In 2003, Tshishonga was in hot water, again, for opposing the appointment of Enver Motala as liquidator for the Retail Apparel Group (RAG), then worth more than a billion rand. Penuell Maduna, the then Minister of Justice, ordered Tshishonga’s department to appoint Motala as liquidator for RAG. It was to be the biggest liquidation in the country’s history.

“We had a panel that decided which liquidator, out of 300, got which job. This was to avoid corruption because liquidation is a lucrative business. It is not, according to the law of insolvency, the minister who dictates who gets what job.”

“I think Maduna and Motala wanted to share the spoils. As always, I was very vocal about fighting corruption. Maduna then tried to get rid of me but they didn’t have any legal grounds to stand on.”

Tshishonga invoked the Protected Disclosures Act. He lodged a complaint about the irregularity with the Public Protector, the Auditor-General and even Essop Pahad, the then Minister in the Presidency under Thabo Mbeki.

“Essop suggested we sit around the table and address the matter but Maduna did not cooperate with me. No one seemed to care that such corruption and nepotism was taking place,” he says.

Pahad, when contacted by FORBES AFRICA, claims he has no knowledge of the matter.

In October 2003, when it came to light that his objections were going nowhere, he called a press conference.

“I had to become creative. I disclosed the information relating to the impropriety and nepotism of the minister to the whole country.”

Tshishonga was suspended with immediate effect. A disciplinary committee was convened. The suspension lasted nearly four years. This ushered in his second worst day. All hell broke loose.

“Vusi Pikoli, Director-General of the justice department at the time, said they can’t take me back because the trust between me and the department had been broken. They offered me a settlement and I refused. Getting rid of me was not getting rid of corruption,” he says.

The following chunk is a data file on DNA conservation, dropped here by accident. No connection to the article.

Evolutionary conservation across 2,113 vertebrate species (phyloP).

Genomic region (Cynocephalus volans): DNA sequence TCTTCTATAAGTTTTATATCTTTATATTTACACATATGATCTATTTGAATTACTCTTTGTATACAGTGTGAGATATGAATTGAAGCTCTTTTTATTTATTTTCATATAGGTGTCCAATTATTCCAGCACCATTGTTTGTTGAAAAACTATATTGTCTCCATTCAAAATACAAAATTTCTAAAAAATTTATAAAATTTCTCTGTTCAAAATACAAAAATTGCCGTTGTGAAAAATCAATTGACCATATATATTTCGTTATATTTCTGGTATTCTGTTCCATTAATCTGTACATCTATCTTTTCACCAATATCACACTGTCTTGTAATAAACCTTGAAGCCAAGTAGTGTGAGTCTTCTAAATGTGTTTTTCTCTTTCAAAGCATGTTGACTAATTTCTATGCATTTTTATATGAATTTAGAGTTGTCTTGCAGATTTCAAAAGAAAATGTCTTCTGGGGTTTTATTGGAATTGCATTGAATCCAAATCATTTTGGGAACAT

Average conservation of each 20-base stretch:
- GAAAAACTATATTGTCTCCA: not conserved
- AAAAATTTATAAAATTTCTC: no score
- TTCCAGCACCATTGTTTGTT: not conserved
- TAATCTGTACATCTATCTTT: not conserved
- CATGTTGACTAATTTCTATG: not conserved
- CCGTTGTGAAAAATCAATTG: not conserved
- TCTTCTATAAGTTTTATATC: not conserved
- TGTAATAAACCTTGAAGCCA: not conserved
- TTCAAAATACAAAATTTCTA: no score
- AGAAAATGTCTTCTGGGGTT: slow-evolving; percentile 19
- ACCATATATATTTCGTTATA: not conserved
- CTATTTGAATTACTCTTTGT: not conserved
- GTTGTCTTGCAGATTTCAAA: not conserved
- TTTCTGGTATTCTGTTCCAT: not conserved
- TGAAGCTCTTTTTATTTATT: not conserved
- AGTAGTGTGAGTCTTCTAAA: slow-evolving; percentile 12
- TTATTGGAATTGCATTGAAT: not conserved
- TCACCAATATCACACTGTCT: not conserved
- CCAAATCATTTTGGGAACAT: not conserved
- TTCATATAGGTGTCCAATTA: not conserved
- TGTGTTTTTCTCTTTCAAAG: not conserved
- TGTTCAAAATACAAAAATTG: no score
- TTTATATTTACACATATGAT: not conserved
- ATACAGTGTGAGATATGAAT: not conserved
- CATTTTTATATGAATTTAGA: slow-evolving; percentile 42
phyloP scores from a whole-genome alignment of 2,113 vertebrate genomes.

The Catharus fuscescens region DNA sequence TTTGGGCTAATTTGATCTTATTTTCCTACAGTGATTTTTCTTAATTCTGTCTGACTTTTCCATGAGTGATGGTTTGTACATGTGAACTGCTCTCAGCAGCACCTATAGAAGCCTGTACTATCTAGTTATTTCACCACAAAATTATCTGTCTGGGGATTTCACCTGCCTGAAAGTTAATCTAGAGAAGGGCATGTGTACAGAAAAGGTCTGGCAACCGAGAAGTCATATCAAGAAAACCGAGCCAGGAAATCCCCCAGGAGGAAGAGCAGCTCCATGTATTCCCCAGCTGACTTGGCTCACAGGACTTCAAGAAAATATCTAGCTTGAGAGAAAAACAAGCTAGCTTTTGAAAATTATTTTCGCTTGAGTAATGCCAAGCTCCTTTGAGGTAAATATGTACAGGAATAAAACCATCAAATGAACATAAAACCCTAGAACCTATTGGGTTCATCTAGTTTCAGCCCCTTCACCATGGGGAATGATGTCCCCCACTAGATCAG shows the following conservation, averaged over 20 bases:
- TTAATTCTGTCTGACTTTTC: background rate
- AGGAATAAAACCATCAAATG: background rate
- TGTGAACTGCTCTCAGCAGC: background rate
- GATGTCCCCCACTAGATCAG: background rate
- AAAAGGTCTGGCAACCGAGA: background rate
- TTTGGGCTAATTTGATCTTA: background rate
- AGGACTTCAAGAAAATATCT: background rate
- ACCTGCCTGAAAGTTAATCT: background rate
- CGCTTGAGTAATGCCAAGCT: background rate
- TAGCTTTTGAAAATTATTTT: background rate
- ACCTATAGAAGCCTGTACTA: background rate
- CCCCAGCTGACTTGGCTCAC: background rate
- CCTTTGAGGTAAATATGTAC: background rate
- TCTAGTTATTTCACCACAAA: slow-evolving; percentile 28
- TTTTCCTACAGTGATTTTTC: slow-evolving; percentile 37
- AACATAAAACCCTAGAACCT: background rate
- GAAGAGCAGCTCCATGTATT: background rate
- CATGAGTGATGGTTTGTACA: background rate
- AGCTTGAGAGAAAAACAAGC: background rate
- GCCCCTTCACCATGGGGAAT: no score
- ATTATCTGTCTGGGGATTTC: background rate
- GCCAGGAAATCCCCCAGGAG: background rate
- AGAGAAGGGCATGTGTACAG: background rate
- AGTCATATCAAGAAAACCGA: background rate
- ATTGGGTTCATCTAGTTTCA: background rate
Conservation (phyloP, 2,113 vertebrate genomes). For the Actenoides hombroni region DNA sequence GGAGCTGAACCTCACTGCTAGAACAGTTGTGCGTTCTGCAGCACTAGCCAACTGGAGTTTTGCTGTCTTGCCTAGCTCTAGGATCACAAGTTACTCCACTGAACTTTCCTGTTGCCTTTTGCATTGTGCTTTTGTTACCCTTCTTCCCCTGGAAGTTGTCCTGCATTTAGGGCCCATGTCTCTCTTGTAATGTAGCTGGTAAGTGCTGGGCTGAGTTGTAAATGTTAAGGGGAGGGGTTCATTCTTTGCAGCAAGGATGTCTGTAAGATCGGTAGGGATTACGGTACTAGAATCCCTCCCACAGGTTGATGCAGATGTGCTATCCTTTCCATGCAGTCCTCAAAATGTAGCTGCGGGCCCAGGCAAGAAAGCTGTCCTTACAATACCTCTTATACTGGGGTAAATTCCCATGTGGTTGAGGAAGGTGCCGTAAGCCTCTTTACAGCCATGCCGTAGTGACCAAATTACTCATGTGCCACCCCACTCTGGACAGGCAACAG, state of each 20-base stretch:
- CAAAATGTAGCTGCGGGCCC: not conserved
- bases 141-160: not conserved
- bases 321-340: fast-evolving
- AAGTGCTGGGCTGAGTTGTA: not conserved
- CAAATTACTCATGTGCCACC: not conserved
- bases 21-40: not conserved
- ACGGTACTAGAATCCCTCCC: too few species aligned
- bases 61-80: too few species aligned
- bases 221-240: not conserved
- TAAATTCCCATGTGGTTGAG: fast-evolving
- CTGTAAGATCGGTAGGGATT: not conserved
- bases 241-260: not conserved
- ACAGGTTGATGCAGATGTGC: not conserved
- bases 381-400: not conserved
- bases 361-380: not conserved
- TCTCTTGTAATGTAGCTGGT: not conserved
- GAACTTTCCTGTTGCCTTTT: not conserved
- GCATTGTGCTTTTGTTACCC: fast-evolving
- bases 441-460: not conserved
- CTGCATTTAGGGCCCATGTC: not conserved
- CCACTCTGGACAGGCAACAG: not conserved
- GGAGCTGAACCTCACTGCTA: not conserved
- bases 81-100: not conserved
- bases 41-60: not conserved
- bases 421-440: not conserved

Pikoli denies this.

“All I can say is that cases of fraud and corruption, where reported and detected in the Department of Justice and Constitutional Development when I was the Director-General, were dealt with,” he says.

The Labour Court ruled Tshishonga be reinstated in early 2004. He returned to his office, unaware that he faced the worst months of his life.

“I would go to the office and no job was coming to me. I had my desk, computer and everything but not work. I would go there, do nothing and leave the office at knockoff time. It was difficult for them to transfer me to another department because it would be against the Protected Disclosures Act. Any person who blows the whistle must not be redeployed because they have raised a concern that needs to be addressed.”

With no work coming his way, he started writing a book Whistleblower: The Mike Tshishonga Story, published in 2010.

“Instead of complaining about it, I decided to spend the time writing a book about the true events so that the outside world knows what happened,” he says.

Nobody spoke to him; he was in the office each day for nearly a year. He finally agreed to a settlement of R3 million (around $200,000) to leave the position. He left the department but not without suing for defamation.

“Maduna has told the media that I am a dunderhead, a relic of the apartheid regime who is a timid public servant and does not belong to the department.”